By turning a weakness into an advantage
The situation that the westernmost region of Ukraine has found itself, in respect with its intercommunication with the rest of the world, looks absolutely unnatural and illogical.
And to such an extent that it provokes depressing thoughts and speculations on the edge of conspiracy plots.
Think for yourselves: a region bordering with 4 countries of EU and NATO at once and being a geographical center of Europe, at the same time has no regular flights and railway communication of the intercity type, except for a very formal one to Budapest and Kosice. At least for the last decade, new checkpoints in Transcarpathia have not been not launched and border crossing points not refurbished, despite receiving EU grants for that, implementing visa-free travel (by the way the celebration on the occasion took place in this very region, at the Ukraine and Slovak border) and a continually increasing passenger and cargo traffic.
Although all of the listed above is not a definitive issue list, yet neither of those is something that can’t be solved. Even though the experience in the last years is evidence to the contrary, as, for instance, the continuous but unfortunately failed attempts to restore flight connection with Transcarpathia.
Certainly not a top priority for today, neither the greatest region’s issue. But at the same time, lack of air travel is the main symbol of the “underdevelopment” and “isolation” of Transcarpathia.
Despite the fact that the airport in Uzhhorod is in action and has the international category, it serves for only charter and not regular flights.
Even though last year, from June to September the Motor Sich company provided for direct regulat flights between Kyiv and Uzhhorod, and even thrice a week. The company was to obtain reimbursement from the Transcarpathian regional council, at the amount of 9 million UAH but currently the transaction is blocked by the Anti-Monopoly Committee.
There is a cliché that it is unprofitability of the flight direction is one of the reasons why planes are currently not flying towards Transcarpathia and why all the previous efforts to establish a regular air traffic failed.
And then again, the same company of Motor Sich had been doing regulat flights betweem Kyiv and Transcarpathia and in 2013 even launched a flight from Uzhhorod to Prague, not living up at that time, though.
But except for risks with profitability, other drivers and aspects should be considered.
Firstly, using the midair of Slovakia every time during the take-off and landing of a plane, since the airport of Uzhhorod is located actually at the border between the two countries.
There is quite a number of misunderstandings about the reason, say, due to the expiry date of the international treaty in summer 2016, Ukrainian planes cannot use the Slovakia’s midair and do their take-off and landing in Uzhhorod. It is not quite correct.
The point is that whether our planes are supported throughout Slovakia’s midair during their take-off or landing with special devices by the company “Aerorukh”, i.e. with equipment or the pilots shoulder it themselves and they land or lift their aircrafts off the ground guided by visual indications.
So, beginning from summer 2016, as soon as the 10-year-long agreement between Ukraine and Slovakia had expired, the planes could take off and land in Uzhhorod but do it only visually, with no equipment support by the “UkrAeroRukh”, and that was only possible at daylight and weather permitting and with a prior request to the Slovakian side.
In December 2019, “UkrAeroRukh” got certified by the European Aviation Safety Agency (EASA), and before that experts from this European institution had done an audit of the Uzhhorod airport. All these procedures being completed, there was no obstacle for signing a new international Treaty between Ukraine and Slovakia. In June this year, the treaty was approved by the Ukrainian government. Now it is Slovakia’s turn.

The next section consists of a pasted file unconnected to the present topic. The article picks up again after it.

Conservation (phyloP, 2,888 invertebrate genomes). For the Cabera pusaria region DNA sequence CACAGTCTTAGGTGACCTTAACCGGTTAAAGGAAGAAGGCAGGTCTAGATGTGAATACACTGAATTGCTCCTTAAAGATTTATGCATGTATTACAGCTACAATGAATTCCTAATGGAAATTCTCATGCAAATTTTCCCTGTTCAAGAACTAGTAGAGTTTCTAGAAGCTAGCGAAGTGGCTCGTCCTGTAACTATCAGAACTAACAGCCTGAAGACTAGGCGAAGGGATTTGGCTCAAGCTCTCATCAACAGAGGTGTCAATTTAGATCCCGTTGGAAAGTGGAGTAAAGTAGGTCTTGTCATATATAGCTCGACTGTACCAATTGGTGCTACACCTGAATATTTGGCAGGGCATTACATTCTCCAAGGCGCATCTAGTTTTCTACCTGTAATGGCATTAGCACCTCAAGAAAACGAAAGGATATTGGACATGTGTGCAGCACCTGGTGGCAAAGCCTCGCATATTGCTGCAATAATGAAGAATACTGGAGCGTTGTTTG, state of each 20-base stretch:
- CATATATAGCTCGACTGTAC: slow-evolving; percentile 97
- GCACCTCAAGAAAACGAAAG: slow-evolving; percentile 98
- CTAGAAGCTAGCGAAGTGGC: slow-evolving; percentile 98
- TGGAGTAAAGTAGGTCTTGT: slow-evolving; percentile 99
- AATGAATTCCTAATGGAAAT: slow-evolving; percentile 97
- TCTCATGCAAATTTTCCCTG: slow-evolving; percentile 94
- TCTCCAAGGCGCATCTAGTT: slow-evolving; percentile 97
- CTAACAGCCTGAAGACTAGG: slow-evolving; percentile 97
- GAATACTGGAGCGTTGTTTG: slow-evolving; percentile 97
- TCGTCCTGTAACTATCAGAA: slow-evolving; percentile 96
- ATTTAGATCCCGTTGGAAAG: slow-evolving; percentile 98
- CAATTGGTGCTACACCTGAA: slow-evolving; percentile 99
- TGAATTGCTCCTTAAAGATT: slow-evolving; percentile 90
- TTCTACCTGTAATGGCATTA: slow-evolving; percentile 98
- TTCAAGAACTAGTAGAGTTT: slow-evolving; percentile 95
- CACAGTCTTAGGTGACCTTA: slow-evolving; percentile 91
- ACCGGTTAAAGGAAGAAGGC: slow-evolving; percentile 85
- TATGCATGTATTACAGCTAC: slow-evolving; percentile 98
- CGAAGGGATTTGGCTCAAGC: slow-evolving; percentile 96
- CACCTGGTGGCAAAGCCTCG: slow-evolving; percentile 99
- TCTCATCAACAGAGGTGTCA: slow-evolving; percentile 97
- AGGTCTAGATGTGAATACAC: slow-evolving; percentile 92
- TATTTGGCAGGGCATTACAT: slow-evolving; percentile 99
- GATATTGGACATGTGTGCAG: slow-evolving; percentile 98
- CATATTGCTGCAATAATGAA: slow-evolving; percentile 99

According to the information at the disposal of our media, the signing of the new t reaty is planned for September this year. There is a good chance that it will take in Uzhhorod, which is logical, and witnessed by the Presidents of both countries.
This new treaty will give the airport of Uzhhorod the ability to perform flights not only at daylight and in sunny weather but almost any time. And that is going to be a great breakthrough and a signal for airlines.
Secondly, the infrastructure of the airport itself. By latest estimation, to make the Uzhhorod airport comfortable and attractive for airlines, some 350 million UAH are required. This amount was made public to our media both in the airport administration and in the Department of infrastructure of the Regional State Administration.
The ability of the airport to accept any other planes except the old models An-24 and Yak-40 that have been flying here until now is also doubtful. Firstly, at least the Embrauer, Boeing 737 and AIrbus models have to be accomodated. In particular, in September 2016, a Boeing 737-300 successfully landed and took off in Uzhhorod, even though this model is now hardly used by anybody. But here the issue of the takeoff runway arises, namely its length, currently being 2038 meters long. The problem of its completion at least to 2500 and better yet 3000 meters is highly charged and has been risen not once, when the local authorities made efforts to involve new airlines.
Moreover, an option of developing the Uzhhorod airport suitable for exiting immediately to the Slovak side. Such ideas were mentioned as working yet in 2017 by Maksym Sokoliuk, the Head of the State Migration Service, in his interview to European Truth.
Declarations were made at various levels, on the readiness to transfer the airport into rent to the Hungarian low cost Wizz Air, involve the companies like Turkish airlines and International Ukraine Airlines.
According to Oleksiy Petrov, the Head of Transcarpathian Regional State Administration, the most realistic way for today is to involve airlines for restoring a regular airline communication and let them use a modern air cargo terminal. Hence, in case a company is not able to make profit in passenger flights, then cargo operations will be a specific reimbursement and motivation for them.